“There’s not a better backdrop to explore what happens when big money and regular people collide and how we make our decisions and what is community now and how are we going to live basically and stewardship and short-term thinking vs. long-term thinking,” Damon said in one enthusiastic run-on spurt before taking a breath. “I hope we made a pro-community, pro-democracy movie and people walk away with some sense of hope and it starts a discussion.”
The discussion between Damon and Krasinski is at a pretty high intellectual level, and includes a “60 Minutes” feature on fracking, The New York Times series “Drilling Down,” the book “The Price of Civilization: Reawakening American Virtue and Prosperity” by Jeffrey D. Sachs, and the Boss. As it turns out, “Promised Land” mimics the arc of Bruce Springsteen’s latest album, “Wrecking Ball,” according to Damon, who starts backtracking the moment the words come out of his mouth: “We went to a concert before we started shooting and we were listening to him play this album all the way through and we were like, ‘Oh my god, that’s the script we just wrote — not to compare ourselves to Bruce Springsteen by any means.”
From there, discussion goes to the characters they play in the movie, and how out of character their roles are. There’s a plot twist not to give away, but it’s enough to say Damon’s flannel-wearing-to-fit-in Butler isn’t necessarily as cynical as he would seem to be after watching his own farm town wither when the local tractor plant closed. And Krasinski’s Noble might just have something up his aw-shucks sleeve.
In real life, though, they’re pretty much as expected.
Damon, stocky in rumpled jeans and a plaid shirt, beams when the subject of his wife, Lucy, and their four daughters comes up. When Krasinski says, “He’s got the best girls in the world,” Damon doesn’t feign modesty.
“It is high praise,” Damon said. “It’s also true.” He also claimed the paparazzi ignore his family in favor of Affleck’s because that’s a two movie-star couple to his one, since Affleck married actress Jennifer Garner and he married an Argentine former bartender he met in Miami. When the idea that the Affleck clan is courting attention as part of his childhood friend’s Oscar campaign for “Argo”comes up, Damon looks pained and says only, “Right, right.”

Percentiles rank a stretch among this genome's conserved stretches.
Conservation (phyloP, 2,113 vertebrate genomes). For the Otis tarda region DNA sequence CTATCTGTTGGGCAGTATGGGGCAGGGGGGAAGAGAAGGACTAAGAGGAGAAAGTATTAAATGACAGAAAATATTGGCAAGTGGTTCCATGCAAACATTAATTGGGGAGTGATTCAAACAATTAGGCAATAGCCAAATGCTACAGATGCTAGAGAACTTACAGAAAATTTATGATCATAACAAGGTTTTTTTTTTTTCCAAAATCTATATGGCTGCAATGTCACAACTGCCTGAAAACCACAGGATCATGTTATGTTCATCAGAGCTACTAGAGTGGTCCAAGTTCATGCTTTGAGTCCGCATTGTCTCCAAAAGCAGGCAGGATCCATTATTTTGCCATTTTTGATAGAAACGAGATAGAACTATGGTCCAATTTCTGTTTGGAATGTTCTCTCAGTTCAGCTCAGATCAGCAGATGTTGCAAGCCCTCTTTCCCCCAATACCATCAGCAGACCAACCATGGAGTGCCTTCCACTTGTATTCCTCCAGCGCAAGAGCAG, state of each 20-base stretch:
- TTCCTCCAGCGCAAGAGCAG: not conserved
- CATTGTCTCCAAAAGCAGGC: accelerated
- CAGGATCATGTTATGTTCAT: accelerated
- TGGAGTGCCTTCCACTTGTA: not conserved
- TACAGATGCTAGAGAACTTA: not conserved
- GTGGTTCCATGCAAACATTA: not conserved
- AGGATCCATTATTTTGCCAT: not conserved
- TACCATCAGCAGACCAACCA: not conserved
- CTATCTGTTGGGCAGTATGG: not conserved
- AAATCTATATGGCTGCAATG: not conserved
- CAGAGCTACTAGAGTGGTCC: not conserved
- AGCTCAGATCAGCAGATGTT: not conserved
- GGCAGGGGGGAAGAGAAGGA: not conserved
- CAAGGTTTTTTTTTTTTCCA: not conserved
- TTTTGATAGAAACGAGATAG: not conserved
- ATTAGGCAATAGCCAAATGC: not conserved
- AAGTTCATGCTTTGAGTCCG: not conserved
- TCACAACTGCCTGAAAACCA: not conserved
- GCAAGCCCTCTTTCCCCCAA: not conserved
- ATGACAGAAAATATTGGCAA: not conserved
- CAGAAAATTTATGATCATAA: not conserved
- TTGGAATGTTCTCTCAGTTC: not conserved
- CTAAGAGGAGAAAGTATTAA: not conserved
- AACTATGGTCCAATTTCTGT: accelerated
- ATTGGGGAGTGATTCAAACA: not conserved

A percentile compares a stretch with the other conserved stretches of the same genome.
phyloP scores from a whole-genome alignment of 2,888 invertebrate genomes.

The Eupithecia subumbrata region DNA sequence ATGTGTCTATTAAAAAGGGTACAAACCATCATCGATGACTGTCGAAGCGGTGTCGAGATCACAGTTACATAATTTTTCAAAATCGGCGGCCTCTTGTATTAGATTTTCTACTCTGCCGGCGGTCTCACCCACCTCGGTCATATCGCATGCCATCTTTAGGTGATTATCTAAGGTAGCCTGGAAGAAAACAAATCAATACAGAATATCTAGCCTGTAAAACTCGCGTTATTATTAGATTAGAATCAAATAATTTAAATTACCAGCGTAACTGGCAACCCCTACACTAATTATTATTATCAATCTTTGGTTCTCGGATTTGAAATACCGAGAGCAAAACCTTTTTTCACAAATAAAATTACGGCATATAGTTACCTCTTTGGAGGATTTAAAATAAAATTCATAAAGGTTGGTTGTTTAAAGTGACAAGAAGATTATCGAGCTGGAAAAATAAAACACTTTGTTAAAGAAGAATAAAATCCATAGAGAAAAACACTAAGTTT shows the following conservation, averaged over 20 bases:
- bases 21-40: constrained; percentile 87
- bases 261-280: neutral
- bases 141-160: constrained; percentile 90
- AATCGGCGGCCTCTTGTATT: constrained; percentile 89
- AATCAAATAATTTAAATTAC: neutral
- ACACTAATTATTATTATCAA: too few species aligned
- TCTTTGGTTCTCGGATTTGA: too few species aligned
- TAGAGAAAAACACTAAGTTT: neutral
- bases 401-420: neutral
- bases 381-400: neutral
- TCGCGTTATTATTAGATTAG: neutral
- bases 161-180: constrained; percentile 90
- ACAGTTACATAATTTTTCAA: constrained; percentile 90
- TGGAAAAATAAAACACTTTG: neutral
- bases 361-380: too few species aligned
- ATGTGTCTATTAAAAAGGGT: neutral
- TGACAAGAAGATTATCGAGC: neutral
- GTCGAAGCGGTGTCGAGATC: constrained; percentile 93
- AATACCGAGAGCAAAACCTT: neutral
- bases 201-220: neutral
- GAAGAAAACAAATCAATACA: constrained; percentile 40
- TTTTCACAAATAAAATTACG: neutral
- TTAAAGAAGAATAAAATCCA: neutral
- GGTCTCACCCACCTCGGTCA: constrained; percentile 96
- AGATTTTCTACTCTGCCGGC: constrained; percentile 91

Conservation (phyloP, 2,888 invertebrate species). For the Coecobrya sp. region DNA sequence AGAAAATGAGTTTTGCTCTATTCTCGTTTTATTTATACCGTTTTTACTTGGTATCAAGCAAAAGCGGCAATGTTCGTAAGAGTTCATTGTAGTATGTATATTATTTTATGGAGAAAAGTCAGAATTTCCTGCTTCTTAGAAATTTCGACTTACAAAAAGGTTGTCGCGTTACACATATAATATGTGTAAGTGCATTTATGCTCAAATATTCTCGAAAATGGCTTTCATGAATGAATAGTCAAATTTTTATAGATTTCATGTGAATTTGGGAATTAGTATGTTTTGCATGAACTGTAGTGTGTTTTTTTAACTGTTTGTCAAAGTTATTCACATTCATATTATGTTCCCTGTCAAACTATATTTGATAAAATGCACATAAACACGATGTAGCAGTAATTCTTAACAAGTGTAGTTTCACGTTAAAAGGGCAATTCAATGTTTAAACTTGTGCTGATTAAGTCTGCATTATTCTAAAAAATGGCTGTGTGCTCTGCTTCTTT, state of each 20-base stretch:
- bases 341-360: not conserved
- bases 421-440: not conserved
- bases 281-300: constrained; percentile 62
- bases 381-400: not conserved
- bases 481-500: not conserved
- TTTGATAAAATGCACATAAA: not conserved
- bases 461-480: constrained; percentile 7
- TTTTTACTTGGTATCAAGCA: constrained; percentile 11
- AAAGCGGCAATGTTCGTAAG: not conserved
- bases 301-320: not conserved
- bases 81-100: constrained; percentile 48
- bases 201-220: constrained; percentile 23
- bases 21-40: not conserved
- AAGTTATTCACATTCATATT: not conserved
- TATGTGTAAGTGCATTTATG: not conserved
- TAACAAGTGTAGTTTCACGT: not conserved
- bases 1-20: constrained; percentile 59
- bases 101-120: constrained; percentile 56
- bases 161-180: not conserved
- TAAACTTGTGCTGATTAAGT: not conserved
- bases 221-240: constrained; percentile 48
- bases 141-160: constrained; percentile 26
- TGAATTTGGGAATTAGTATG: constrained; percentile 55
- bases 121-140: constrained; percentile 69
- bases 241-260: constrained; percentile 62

“I live on Ben’s street and they’re out in front of there because there are two of them, Ben and Jen, and people want to know, for whatever reason, what Jennifer dresses the kids in,” Damon said. “This was during the summer and they could have stopped by my house if they wanted to. There’s not a lot of sizzle to our story.”
There are however, lots of movies. Damon has three in the can, including “Behind the Candelabra,” in which he plays the gay lover of Michael Douglas’s Liberace, complete with kissing and nudity. Next up, he said, is “The Monuments Men,” a thriller about retrieving stolen art from Nazi Germany that his pal George Clooney is directing and starring in, along with Daniel Craig, Bill Murray, and Cate Blanchett.
For his part, the 6-foot-3 Krasinski shows up in a preppy navy cardigan, bright blue patterned shirt, striped tie, and khaki slacks. He oozes easygoing to Damon’s more intense gum chewing. He’s filming “The Office” until the end of March, and is waiting on what he tackles after.
“Luckily I just have time to focus on that because coming to the end of that show is going to be an emotional breakdown that I’m going to need a little second to navigate through,” he said.
Once that’s done, would they write together again? “If he’d have me,” Damon said, smirking only slightly. Said Krasinski, with no smirk at all, “I was going to say the same thing. . . . It seems like an almost sure-fire bet to have a good time again.”
Lynda Gorov can be reached at email@example.com.